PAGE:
The day has arrived - far sooner than expected - that you need to start looking for kindergarten for your child. For whatever reason, you've determined that the local public school is either not up to par, or doesn't offer the depth and breadth of learning and extra-curricular activities you see as necessary. Charter schools, magnet schools - while these might be options, handing your child's educational future over to a lottery system hardly seems like the quality approach you want for your child. You may have heard glowing reports from other parents, friends and colleagues about this or that private school. So here you are, in search of the right private school. In Los Angeles for example, the pressures of protecting your children from the public school system due to its generally poor reputation and scare stories you may have heard, combined with the plethora of private school choices and their limited openings, make for a trying time for many families.
As a first step, parents need to answer some questions themselves, such as "Is it all about prestige, or is it about finding and getting accepted to the school that is best for your child?" Being frank with yourself about your child's prospects at any particular private school can be difficult, but will serve you better in the long run. Rather than applying to only the most "prestigious" schools, or, conversely, putting an application out to every private school in sight, consider getting the help of an educational consultant to help you examine your options and winnow them down to what appear to be the best options for you. Of course you have to be prepared to accept a professional's considered opinion, advice and assistance, every step of the way.
Introducing a variety of schools and winnowing down the final list is perhaps an advisor's most important function. Any educational consultant should help keep the process organized and make sure everything gets done and submitted well in advance of deadlines. There is no doubt that private school application essays should get a careful review and edit, but resist the temptation to have someone else write them for you. You want your application to 'read' the way you speak during your interview with the private school admissions representative.
When weighing your private school options, here are some key ideas to keep in mind:
The good news is that you will survive the private school admissions process. Fortunately the cliché is true: There is a great school for everyone, and things are going to work out just fine.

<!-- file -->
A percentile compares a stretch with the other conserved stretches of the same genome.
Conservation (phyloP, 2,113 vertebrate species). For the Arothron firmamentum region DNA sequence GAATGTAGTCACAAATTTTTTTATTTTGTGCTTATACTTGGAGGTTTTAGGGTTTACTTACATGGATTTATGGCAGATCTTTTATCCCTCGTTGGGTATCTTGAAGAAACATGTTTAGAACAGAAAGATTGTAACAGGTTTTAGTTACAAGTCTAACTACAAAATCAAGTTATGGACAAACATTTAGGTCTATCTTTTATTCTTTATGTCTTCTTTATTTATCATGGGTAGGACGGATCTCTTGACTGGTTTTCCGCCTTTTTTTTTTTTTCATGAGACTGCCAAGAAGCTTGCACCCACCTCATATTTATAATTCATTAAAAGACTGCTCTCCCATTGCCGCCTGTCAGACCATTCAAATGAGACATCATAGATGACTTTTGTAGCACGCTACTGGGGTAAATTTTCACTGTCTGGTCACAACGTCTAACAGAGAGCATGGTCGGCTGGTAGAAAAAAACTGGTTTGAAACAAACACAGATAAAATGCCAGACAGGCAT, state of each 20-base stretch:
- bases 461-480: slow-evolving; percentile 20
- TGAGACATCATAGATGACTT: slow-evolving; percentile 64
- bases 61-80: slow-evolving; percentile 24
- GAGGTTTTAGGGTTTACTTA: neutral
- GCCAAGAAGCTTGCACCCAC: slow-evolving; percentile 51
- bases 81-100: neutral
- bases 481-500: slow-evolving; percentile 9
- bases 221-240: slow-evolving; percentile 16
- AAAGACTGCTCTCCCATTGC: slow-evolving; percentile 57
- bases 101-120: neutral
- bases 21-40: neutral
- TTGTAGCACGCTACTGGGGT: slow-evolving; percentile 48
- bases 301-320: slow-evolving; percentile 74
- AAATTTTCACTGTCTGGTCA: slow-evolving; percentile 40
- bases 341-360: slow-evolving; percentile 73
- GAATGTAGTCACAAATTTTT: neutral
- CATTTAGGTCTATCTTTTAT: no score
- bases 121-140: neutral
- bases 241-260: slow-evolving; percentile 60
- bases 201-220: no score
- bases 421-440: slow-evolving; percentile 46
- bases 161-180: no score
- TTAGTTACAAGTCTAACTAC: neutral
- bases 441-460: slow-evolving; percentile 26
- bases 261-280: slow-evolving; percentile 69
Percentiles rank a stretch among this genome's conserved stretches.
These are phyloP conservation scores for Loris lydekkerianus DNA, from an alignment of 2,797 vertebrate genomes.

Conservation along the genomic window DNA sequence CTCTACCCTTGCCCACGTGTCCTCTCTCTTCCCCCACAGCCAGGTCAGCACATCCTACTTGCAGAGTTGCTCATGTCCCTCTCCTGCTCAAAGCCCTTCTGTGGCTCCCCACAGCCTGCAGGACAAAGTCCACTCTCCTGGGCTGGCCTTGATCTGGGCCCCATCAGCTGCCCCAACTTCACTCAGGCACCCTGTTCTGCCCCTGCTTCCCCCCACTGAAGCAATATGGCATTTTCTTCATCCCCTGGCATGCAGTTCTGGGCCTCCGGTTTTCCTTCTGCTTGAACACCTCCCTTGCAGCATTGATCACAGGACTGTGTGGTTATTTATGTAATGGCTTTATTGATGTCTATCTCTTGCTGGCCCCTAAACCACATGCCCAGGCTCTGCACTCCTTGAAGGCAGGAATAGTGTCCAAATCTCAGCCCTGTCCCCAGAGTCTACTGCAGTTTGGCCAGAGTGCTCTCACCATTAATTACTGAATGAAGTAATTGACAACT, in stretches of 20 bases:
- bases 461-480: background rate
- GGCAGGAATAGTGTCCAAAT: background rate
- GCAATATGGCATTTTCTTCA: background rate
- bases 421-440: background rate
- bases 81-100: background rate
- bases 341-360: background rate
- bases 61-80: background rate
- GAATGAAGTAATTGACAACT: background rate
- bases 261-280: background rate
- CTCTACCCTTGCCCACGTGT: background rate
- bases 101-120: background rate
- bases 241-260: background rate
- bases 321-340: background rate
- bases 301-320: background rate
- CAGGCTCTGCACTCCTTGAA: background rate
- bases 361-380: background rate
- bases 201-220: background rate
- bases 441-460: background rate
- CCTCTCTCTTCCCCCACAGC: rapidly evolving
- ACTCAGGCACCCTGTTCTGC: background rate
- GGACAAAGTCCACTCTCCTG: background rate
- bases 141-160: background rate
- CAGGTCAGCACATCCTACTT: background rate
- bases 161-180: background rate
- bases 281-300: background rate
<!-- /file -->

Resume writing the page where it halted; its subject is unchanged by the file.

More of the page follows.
Many people come to L.A. School Scout for help in finding a preschool with available space – and without a 3 year waiting list. High quality Los Angeles preschools, especially on the Westside, are notorious for keeping families on waiting lists for years. Blame it on the “too many siblings” factor, blame it on the baby boom (four seems to be the new two), blame it on the lack of a sufficient number of spaces for the number of children out there in need of preschool – whatever it is, many of you will find yourself in the position of touring far too many schools, in the hopes of getting into one.
So my choice of a title for this article – “Choosing a Preschool in Los Angeles” – might seem puzzling. After all, it looks like the family is hoping to be chosen, and not the other way around. But just because L.A. preschools are in high demand does not mean that parents are powerless in having a say in what they want for their children. Just because a preschool or a particular educational philosophy might be popular one year does not mean that you should take everything in about the school without casting a critical eye. Instead, here are some tips on what to look for in any preschool – whether everyone you know thinks it is a highly desirable school or not.
A high-quality preschool program can help set your child on his or her way, including promoting kindergarten readiness. Hours, cost and convenience are important considerations, but what else is important? These tips can help you choose a preschool that fits your family.
While this is far from a comprehensive list of questions when touring preschools, looking at preschools with a critical eye will help you go far in your quest for the right school for your child.
What are the differences between a Developmental Kindergarten and regular full-day Kindergarten, and why would parents be interested in putting their child in a transitional kindergarten?
Developmental Kindergarten and Transitional Kindergarten are the same, and serve the same purpose, acting as a bridge for children who need the gift of time – time that is essential to become more confident as they move to the next level of academic achievement. Sometimes the gift of time is literal – they don’t quite fit the age cutoff for kindergarten, but have gotten all they can out of preschool.